Future Landscapes
Design, Visualization & Photography


Vancouver Island vol. 1

It's already more than one month ago that we left for Vancouver Island to celebrate my sister's wedding and have our first Canadian vacation. Since then we have moved into a new place and work has been craybu (that is my new term for 'crazy-busy' which has become my generation's buzzword apparently).


I've actually been very dutiful in posting photos to flickr, but what else is a blog for but to share EVEN MORE then social networks already allow you to?

I started working on my photos backwards, daunted by the task of wading through more than 2000 wedding photos gathered from multiple cameras. So here you see our escapade to the west coast of Van. Island - we stayed near Ucluelet (helpfully reduced to 'Ukie' by locals) at a campsite called Wya Point - agreed by all to be the most beautiful campsite anyone has ever stayed at.


Wya Point is located just outside Pacific Rim National Park and it's on Native land. I keep saying that to people expecting them to be more impressed then they are, but anyways. You drive to a certain point and then you have to carry your gear in. Since I'm smart, I booked us campsites back in May and we scored probably the best ones on the whole lot; 30, 31 & 32 are beachfront walk-ins with sunset views over the ocean. 


The presence of nature made our overnight vacation stretched improbably through time so that it seemed as if we were there for days. We also had the most beautiful weather - sunshine and warmth, though the water was deadly cold!


Day one included a hike along the coast, poking starfish in the guts at the Ukie aquarium, setting up tents and relaxing on the beach, and finishing up with ice cream, espresso, and pizza from town before settling in for a gorgeous sunset complete with campfire and marshmallows. In spite of the fact that we had a leaky air mattress, I still had the warmest, most comfortable slumber I've ever had on a camping trip--which I attribute to the calming effect of crashing waves as the tide came closer and closer, then retreated. 

Starry starry night, paint your palette blue and grey.

Day two was watching the sun get higher from the rocky cliffs, cold pizza for breakfast, a beautiful drive into Tofino where we walked around for a while. Justin had the low-down on fish tacos at a stand just outside of Tofino so we went there and found not one but two taco stands; uh oh, I smell a...




Finding the concept of standing in the beating sun for 45 minutes to order 2 expensive tacos rather unappealing (Tacofino) , we went for option 2 (Wildside Grill). Now don't be fooled by the website presences; Yes, Tacofino is well-designed and popular and well-regarded; but we all know how I feel about well-designed and popular taco joints. And if you don't, let me make it clear:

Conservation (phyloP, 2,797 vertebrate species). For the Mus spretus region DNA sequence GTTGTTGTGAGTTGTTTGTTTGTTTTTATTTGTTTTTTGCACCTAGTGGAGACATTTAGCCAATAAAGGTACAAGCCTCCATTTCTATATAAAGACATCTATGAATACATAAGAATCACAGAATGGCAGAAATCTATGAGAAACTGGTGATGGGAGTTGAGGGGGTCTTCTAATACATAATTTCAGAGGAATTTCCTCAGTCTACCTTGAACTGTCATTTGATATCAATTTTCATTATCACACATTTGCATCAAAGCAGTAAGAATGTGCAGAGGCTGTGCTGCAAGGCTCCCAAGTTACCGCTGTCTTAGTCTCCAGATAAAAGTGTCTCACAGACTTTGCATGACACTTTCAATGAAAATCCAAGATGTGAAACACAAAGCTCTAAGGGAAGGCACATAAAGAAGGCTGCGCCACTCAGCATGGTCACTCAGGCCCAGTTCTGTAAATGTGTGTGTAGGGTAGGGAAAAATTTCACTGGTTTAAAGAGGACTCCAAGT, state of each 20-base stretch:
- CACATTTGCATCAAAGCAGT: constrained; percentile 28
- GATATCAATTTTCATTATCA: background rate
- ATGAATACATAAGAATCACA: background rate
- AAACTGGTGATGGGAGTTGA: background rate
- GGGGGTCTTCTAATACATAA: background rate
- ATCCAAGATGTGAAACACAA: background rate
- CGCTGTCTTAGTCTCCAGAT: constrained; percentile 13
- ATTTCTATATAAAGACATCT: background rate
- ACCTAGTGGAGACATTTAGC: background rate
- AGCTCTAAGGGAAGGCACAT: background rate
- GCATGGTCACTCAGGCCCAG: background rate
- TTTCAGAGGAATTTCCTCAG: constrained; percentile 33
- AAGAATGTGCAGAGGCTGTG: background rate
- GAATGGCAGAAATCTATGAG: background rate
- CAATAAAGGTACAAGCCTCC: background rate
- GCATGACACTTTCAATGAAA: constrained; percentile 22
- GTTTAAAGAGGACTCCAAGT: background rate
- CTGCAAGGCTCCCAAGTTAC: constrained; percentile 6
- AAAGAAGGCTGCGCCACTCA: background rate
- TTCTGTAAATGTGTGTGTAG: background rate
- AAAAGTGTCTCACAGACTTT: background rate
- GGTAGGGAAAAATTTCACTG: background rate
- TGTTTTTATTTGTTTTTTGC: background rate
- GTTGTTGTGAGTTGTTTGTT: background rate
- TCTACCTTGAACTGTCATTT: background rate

I refuse to pay $4 for a tiny taco, no matter who the chef is. People who pay this much are being tricked into raptures of superiority because they can't face the fact that they paid so much for something that is barely average. There are much better and more satisfying tacos out there, for far less money. 


 /end rant


Wildside Grill satisfied our hunger with extremely tasty tacos; gloriously melty poutine & orange soda for a mere fraction of the cost of Tacofino.




After rounding out our stomachs we drove on to Long Beach, which was.... very long. There wasn't much surf action, though the sun was shining and the waves were crashing. It was a little disappointing, actually, after all the hype about Tofino being this surfer's paradise. I saw someone stand up once before crashing into the ocean and walking back to the beach in a defeated posture. 

The beach was beautiful in the way that long, barren, white sandy beaches are. You can appreciate them for their stark lovely existence but they aren't like those great beaches where you discover something new every 2 steps (or get squirted unceremoniously by geoducks).


Around 4pm we had to make our way back through the mountains to Courtenay, but not before stopping at Cathedral Grove, an amazing old-growth stand of Douglas Fir trees with the tallest tree in Canada! 

I thought the magnificence of this trip couldn't get any more magnificent, but I was proved wrong when someone brought up the concept of going to Coombs for ice cream and to show Jed the goats on the roof. 

Goats... ON THE ROOF.

In case you thought I couldn't fit any more photos into this post, when we got back to Courtenay we decided to go for a walk along Fisherman's Wharf in Comox and caught hold of the full moon rising. 

Perfect last night.

Just to recap, all of those events *waves hands vaguely around* happened IN TWO DAYS. Don't you feel like you just took a year-long trek through Canada? I do.  And it was wonderful.